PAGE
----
An approach to mentoring

Posted by  Shawn Callahan —October 19, 2010
Filed in Culture

Sometimes you just need a few things to get started. I think this is the case for mentoring. We have been helping a company develop a mentoring culture and in typical Anecdote style we collected 50 stories of good and bad mentoring in the organisation and then help potential mentors draw lessons from these stories themselves. They learn that listening is more important that giving advice, that questions are more important than answers and the ability to tell a story is important to share experiences.

This is great foundational knowledge but quite frankly sometimes you also need a simple framework to guide your mentoring sessions. Mary Connor and Julia Pokora in their book Coaching & Mentoring at Work provided just what’s needed: three topics to cover in a mentoring conversation.

Stage 1: What’s going on? What’s the present state of affairs.

You want to start by getting your mentee talking about the current situation. Get them to tell the story of the challenge they are facing. Practice good listening.

Then you might help them expand their perspectives. Are there any thing you missed? What would X say about this? How would this story be told by one of the other characters?

Then explore what they think might help them most. What’s causing the most concern? What’s a manageable chunk to tackle? What would give a high personal payoff?

Stage 2: What solutions make sense for me? What do I need or want instead of what I have?

Start with generating possibilities. In an ideal world what might you need or want? It’s now X months into the future and it has been a wild success, what happened? It’s now X months in the future and it has been a dismal failure, what happened?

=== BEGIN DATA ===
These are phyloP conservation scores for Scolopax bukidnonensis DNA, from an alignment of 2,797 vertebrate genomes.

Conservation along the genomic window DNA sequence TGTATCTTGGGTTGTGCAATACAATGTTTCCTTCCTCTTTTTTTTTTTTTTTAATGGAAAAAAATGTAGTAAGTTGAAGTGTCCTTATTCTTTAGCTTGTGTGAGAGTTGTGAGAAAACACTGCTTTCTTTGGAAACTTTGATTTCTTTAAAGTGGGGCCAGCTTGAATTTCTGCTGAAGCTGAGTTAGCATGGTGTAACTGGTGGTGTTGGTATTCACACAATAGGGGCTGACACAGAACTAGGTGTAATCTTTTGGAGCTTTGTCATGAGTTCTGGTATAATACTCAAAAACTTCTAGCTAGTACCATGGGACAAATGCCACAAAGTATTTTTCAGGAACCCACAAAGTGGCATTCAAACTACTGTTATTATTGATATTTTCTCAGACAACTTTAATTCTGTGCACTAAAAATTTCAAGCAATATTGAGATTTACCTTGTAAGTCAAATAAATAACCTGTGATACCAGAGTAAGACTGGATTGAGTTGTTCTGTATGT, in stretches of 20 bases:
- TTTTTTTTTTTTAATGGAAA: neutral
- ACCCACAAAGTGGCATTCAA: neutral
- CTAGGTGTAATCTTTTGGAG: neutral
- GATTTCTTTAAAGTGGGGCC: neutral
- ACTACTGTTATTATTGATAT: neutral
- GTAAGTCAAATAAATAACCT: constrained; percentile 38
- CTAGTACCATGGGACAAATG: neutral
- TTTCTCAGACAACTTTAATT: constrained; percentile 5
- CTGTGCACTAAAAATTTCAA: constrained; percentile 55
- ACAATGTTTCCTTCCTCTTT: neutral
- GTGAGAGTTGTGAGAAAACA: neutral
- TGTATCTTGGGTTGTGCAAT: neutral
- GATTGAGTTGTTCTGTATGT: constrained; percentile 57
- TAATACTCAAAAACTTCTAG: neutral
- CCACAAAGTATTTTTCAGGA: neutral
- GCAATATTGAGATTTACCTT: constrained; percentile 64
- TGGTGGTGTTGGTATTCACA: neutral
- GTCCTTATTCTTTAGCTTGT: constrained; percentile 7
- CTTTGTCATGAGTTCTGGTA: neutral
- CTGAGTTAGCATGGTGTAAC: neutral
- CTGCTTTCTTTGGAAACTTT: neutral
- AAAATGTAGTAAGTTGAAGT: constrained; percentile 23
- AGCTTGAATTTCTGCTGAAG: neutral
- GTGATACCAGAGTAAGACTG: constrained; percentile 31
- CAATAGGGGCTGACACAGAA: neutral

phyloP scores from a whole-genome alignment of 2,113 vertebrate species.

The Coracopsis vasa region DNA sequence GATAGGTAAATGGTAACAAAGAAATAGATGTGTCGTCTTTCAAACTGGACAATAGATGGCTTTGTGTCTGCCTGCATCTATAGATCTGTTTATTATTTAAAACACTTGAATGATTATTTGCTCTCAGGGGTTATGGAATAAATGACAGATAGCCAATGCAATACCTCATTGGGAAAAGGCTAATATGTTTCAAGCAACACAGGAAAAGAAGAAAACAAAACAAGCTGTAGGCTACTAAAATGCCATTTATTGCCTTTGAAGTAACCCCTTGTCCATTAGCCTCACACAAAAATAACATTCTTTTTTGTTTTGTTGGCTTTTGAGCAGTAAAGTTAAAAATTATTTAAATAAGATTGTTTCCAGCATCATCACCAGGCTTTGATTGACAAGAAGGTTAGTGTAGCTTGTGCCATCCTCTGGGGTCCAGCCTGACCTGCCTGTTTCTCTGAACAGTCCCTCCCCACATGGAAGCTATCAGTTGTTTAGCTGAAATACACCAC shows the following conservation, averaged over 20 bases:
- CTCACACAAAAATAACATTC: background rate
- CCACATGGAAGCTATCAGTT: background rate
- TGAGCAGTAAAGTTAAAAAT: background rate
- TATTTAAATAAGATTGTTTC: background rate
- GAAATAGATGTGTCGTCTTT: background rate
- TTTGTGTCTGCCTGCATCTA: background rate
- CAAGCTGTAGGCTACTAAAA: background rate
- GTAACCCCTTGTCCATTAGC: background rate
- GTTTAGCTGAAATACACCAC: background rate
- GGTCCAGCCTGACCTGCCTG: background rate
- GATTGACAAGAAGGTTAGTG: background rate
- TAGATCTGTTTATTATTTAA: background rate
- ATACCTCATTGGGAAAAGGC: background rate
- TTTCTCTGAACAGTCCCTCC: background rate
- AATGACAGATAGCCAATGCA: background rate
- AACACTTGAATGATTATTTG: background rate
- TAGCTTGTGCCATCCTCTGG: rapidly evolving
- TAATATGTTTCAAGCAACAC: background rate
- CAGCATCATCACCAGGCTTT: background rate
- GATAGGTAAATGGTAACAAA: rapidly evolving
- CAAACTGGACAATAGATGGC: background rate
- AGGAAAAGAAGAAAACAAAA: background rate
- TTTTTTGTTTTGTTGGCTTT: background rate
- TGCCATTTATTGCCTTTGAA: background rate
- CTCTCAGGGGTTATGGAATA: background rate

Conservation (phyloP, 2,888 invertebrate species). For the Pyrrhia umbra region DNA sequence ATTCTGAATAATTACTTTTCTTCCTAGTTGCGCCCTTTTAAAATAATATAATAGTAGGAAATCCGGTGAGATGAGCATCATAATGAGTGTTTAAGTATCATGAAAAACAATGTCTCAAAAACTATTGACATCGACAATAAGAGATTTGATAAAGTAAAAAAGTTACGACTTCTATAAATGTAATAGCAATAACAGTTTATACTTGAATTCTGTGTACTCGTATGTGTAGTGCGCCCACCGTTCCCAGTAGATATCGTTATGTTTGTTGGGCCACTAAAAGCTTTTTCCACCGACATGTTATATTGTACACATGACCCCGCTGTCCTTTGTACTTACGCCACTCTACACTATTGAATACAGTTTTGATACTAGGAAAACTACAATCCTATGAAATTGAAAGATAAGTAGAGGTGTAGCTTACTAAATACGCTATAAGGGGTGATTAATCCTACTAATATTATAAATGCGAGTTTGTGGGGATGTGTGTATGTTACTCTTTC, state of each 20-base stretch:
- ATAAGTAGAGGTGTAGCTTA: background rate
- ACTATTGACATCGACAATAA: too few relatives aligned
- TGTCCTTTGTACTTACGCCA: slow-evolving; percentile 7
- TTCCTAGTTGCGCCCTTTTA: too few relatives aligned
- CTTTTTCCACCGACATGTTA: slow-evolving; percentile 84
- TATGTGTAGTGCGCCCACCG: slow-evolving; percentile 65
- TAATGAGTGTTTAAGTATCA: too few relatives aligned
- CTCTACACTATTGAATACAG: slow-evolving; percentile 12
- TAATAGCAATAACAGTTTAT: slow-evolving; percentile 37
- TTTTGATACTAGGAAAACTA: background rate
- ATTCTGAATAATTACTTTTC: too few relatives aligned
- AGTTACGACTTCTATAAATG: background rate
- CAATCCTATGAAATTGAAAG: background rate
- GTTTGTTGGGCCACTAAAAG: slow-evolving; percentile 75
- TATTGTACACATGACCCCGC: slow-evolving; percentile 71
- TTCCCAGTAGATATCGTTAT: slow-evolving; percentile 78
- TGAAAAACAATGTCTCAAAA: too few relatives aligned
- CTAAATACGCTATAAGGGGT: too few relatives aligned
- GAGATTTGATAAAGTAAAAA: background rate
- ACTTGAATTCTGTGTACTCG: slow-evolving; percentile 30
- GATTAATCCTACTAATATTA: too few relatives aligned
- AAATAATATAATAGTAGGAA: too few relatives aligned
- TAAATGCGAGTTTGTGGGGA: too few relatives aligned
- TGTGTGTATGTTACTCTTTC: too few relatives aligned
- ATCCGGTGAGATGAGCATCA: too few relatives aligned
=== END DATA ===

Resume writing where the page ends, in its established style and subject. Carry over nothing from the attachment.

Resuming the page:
What would be a realistic goal to achieve? Now you are moving from exploration to choosing a path forward.

Then test the commitment. What are the pros and cons, costs and benefits?

Stage 3: How do I get what I need or want?

How might you achieve the goals. What strategies might you use?

Which approach makes the most sense for you?

What’s the action plan and how do you get started? What is your next action?

Now, this is a severe distillation of their good work. There are lots more things to learn about mentoring. But if you are about to have your first mentoring session and were wondering what you might do, here’s a simple framework to guide your conversation.

About  Shawn Callahan

Shawn, author of Putting Stories to Work, is one of the world's leading business storytelling consultants. He helps executive teams find and tell the story of their strategy. When he is not working on strategy communication, Shawn is helping leaders find and tell business stories to engage, to influence and to inspire. Shawn works with Global 1000 companies including Shell, IBM, SAP, Bayer, Microsoft & Danone. Connect with Shawn on:


  1. Nicole says:

    “They learn that listening is more important that giving advice, that questions are more important than answers…”
    ^ Even though you moved on from this point, I feel it is so important that people realise this means putting ones ‘ego’ aside and really take a posture of learning. Especially from mistakes aka opportunities

  2. You are so right Nicole. And it’s not easy to do and requires practice. Have you come across any good ways to help people be better at listening? How do you truly become a better listener I wonder?

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